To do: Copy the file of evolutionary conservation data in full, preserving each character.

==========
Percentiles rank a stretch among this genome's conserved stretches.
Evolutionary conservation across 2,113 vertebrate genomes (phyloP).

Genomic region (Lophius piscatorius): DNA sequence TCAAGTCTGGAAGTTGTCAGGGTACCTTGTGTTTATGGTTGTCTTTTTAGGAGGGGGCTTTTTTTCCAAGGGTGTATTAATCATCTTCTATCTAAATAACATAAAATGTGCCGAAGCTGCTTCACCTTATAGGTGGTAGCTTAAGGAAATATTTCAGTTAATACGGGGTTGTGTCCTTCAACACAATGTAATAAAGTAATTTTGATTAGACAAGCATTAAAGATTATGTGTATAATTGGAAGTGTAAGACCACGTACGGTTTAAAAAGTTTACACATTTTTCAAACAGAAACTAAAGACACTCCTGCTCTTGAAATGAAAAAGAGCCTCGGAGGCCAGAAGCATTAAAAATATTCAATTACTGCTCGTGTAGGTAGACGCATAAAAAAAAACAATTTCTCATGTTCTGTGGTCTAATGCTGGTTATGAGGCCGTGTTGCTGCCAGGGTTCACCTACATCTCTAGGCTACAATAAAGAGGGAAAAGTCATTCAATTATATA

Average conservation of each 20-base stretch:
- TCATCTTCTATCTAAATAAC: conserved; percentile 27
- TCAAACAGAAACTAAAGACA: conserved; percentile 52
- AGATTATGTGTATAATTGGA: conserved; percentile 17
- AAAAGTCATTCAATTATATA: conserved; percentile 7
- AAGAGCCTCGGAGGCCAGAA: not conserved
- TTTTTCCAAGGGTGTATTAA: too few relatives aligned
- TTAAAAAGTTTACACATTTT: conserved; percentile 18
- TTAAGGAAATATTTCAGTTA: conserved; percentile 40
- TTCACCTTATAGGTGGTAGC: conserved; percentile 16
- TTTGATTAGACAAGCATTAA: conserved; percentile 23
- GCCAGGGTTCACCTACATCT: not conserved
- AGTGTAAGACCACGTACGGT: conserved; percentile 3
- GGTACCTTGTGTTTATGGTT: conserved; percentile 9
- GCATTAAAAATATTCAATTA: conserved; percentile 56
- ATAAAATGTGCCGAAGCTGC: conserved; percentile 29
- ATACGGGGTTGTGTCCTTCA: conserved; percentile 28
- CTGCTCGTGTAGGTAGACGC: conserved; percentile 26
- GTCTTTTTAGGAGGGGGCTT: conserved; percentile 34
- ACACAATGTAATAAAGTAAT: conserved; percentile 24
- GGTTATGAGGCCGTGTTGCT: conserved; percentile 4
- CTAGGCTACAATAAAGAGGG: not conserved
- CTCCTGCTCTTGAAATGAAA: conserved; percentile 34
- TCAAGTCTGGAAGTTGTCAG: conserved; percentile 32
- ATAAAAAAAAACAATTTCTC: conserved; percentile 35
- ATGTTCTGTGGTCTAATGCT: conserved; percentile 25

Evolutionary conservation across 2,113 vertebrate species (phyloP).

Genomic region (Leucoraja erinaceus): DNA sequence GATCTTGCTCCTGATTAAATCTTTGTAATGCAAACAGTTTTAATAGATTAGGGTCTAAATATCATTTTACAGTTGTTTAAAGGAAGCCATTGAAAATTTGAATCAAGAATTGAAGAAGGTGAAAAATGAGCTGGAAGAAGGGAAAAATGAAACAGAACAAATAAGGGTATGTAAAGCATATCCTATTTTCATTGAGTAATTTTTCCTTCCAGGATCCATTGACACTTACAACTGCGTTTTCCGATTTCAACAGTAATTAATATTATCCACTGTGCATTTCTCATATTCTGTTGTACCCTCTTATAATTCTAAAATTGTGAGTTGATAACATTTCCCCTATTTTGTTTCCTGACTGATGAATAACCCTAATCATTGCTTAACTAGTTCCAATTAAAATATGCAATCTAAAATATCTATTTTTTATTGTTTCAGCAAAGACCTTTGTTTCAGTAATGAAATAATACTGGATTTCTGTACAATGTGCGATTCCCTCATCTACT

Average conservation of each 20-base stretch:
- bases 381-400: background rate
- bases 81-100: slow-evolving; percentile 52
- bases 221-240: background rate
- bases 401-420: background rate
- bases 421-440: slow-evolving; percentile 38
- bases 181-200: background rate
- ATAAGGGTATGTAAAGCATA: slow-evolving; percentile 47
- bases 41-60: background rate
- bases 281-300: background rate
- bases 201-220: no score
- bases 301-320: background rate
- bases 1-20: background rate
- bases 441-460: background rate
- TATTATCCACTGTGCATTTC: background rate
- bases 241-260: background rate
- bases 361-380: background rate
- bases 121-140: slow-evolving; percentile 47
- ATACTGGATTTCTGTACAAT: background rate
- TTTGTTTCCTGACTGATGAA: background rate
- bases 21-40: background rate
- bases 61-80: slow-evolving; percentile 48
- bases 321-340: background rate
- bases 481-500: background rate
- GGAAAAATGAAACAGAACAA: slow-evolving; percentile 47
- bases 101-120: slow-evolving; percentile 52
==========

Percentiles rank a stretch among this genome's conserved stretches.
Evolutionary conservation across 2,113 vertebrate genomes (phyloP).

Genomic region (Lophius piscatorius): DNA sequence TCAAGTCTGGAAGTTGTCAGGGTACCTTGTGTTTATGGTTGTCTTTTTAGGAGGGGGCTTTTTTTCCAAGGGTGTATTAATCATCTTCTATCTAAATAACATAAAATGTGCCGAAGCTGCTTCACCTTATAGGTGGTAGCTTAAGGAAATATTTCAGTTAATACGGGGTTGTGTCCTTCAACACAATGTAATAAAGTAATTTTGATTAGACAAGCATTAAAGATTATGTGTATAATTGGAAGTGTAAGACCACGTACGGTTTAAAAAGTTTACACATTTTTCAAACAGAAACTAAAGACACTCCTGCTCTTGAAATGAAAAAGAGCCTCGGAGGCCAGAAGCATTAAAAATATTCAATTACTGCTCGTGTAGGTAGACGCATAAAAAAAAACAATTTCTCATGTTCTGTGGTCTAATGCTGGTTATGAGGCCGTGTTGCTGCCAGGGTTCACCTACATCTCTAGGCTACAATAAAGAGGGAAAAGTCATTCAATTATATA

Average conservation of each 20-base stretch:
- TCATCTTCTATCTAAATAAC: conserved; percentile 27
- TCAAACAGAAACTAAAGACA: conserved; percentile 52
- AGATTATGTGTATAATTGGA: conserved; percentile 17
- AAAAGTCATTCAATTATATA: conserved; percentile 7
- AAGAGCCTCGGAGGCCAGAA: not conserved
- TTTTTCCAAGGGTGTATTAA: too few relatives aligned
- TTAAAAAGTTTACACATTTT: conserved; percentile 18
- TTAAGGAAATATTTCAGTTA: conserved; percentile 40
- TTCACCTTATAGGTGGTAGC: conserved; percentile 16
- TTTGATTAGACAAGCATTAA: conserved; percentile 23
- GCCAGGGTTCACCTACATCT: not conserved
- AGTGTAAGACCACGTACGGT: conserved; percentile 3
- GGTACCTTGTGTTTATGGTT: conserved; percentile 9
- GCATTAAAAATATTCAATTA: conserved; percentile 56
- ATAAAATGTGCCGAAGCTGC: conserved; percentile 29
- ATACGGGGTTGTGTCCTTCA: conserved; percentile 28
- CTGCTCGTGTAGGTAGACGC: conserved; percentile 26
- GTCTTTTTAGGAGGGGGCTT: conserved; percentile 34
- ACACAATGTAATAAAGTAAT: conserved; percentile 24
- GGTTATGAGGCCGTGTTGCT: conserved; percentile 4
- CTAGGCTACAATAAAGAGGG: not conserved
- CTCCTGCTCTTGAAATGAAA: conserved; percentile 34
- TCAAGTCTGGAAGTTGTCAG: conserved; percentile 32
- ATAAAAAAAAACAATTTCTC: conserved; percentile 35
- ATGTTCTGTGGTCTAATGCT: conserved; percentile 25

Evolutionary conservation across 2,113 vertebrate species (phyloP).

Genomic region (Leucoraja erinaceus): DNA sequence GATCTTGCTCCTGATTAAATCTTTGTAATGCAAACAGTTTTAATAGATTAGGGTCTAAATATCATTTTACAGTTGTTTAAAGGAAGCCATTGAAAATTTGAATCAAGAATTGAAGAAGGTGAAAAATGAGCTGGAAGAAGGGAAAAATGAAACAGAACAAATAAGGGTATGTAAAGCATATCCTATTTTCATTGAGTAATTTTTCCTTCCAGGATCCATTGACACTTACAACTGCGTTTTCCGATTTCAACAGTAATTAATATTATCCACTGTGCATTTCTCATATTCTGTTGTACCCTCTTATAATTCTAAAATTGTGAGTTGATAACATTTCCCCTATTTTGTTTCCTGACTGATGAATAACCCTAATCATTGCTTAACTAGTTCCAATTAAAATATGCAATCTAAAATATCTATTTTTTATTGTTTCAGCAAAGACCTTTGTTTCAGTAATGAAATAATACTGGATTTCTGTACAATGTGCGATTCCCTCATCTACT

Average conservation of each 20-base stretch:
- bases 381-400: background rate
- bases 81-100: slow-evolving; percentile 52
- bases 221-240: background rate
- bases 401-420: background rate
- bases 421-440: slow-evolving; percentile 38
- bases 181-200: background rate
- ATAAGGGTATGTAAAGCATA: slow-evolving; percentile 47
- bases 41-60: background rate
- bases 281-300: background rate
- bases 201-220: no score
- bases 301-320: background rate
- bases 1-20: background rate
- bases 441-460: background rate
- TATTATCCACTGTGCATTTC: background rate
- bases 241-260: background rate
- bases 361-380: background rate
- bases 121-140: slow-evolving; percentile 47
- ATACTGGATTTCTGTACAAT: background rate
- TTTGTTTCCTGACTGATGAA: background rate
- bases 21-40: background rate
- bases 61-80: slow-evolving; percentile 48
- bases 321-340: background rate
- bases 481-500: background rate
- GGAAAAATGAAACAGAACAA: slow-evolving; percentile 47
- bases 101-120: slow-evolving; percentile 52